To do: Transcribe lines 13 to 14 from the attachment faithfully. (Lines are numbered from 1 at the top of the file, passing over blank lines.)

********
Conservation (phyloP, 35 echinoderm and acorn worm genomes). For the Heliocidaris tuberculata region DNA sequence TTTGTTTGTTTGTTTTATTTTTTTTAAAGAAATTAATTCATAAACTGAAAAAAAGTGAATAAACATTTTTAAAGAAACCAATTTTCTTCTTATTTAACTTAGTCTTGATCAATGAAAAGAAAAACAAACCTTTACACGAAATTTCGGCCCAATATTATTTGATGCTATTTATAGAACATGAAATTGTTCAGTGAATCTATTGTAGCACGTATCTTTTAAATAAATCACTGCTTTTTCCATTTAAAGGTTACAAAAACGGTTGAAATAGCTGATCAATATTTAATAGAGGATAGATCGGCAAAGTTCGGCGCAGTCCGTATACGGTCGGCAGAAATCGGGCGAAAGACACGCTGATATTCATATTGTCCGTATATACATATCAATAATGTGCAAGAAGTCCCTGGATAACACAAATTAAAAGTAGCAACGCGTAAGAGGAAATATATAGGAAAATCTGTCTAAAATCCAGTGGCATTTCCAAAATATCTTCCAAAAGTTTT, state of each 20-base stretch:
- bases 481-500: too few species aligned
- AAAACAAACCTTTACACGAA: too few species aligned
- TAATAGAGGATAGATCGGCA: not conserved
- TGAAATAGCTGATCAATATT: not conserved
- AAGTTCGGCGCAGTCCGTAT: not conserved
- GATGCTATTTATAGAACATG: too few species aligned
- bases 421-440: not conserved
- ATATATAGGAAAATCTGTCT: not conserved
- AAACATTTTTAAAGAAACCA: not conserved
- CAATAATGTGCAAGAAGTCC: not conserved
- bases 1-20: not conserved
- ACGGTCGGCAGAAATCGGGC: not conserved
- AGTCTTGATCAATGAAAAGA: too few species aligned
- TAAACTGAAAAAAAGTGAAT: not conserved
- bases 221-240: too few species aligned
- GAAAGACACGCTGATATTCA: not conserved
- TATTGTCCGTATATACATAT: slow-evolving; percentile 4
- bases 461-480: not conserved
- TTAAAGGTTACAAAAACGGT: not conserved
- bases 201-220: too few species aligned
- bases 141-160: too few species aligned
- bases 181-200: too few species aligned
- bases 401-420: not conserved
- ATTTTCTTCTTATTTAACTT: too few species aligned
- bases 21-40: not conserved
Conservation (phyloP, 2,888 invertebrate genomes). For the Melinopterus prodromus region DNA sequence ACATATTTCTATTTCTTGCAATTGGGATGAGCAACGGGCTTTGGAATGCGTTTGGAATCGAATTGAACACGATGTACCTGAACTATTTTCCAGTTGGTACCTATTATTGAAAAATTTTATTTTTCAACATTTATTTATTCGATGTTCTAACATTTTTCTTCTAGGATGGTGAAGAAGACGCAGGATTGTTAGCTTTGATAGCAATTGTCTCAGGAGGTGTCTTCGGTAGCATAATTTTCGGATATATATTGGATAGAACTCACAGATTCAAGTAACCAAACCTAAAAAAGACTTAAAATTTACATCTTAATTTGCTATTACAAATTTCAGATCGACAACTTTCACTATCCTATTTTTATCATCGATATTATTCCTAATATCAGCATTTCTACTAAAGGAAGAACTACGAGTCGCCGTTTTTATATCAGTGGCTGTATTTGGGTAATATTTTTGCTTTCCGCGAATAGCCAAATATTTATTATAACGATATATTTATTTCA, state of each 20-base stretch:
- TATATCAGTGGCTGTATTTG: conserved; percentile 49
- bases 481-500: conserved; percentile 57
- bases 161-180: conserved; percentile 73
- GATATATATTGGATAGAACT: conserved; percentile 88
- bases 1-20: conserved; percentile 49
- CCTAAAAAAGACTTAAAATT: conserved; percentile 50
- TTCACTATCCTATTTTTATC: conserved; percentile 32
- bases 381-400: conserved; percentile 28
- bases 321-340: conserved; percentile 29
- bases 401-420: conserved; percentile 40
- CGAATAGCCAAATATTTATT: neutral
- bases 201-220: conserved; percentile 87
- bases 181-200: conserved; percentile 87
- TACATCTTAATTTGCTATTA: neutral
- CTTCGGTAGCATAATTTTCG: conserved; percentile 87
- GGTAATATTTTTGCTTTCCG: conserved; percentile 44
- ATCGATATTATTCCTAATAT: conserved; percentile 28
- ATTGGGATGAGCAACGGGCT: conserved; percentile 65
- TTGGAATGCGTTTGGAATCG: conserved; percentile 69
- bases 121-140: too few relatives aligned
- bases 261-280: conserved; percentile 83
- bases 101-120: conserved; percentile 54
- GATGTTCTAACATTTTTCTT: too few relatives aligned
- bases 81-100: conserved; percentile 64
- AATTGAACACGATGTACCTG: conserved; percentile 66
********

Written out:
- ACGGTCGGCAGAAATCGGGC: not conserved
- AGTCTTGATCAATGAAAAGA: too few species aligned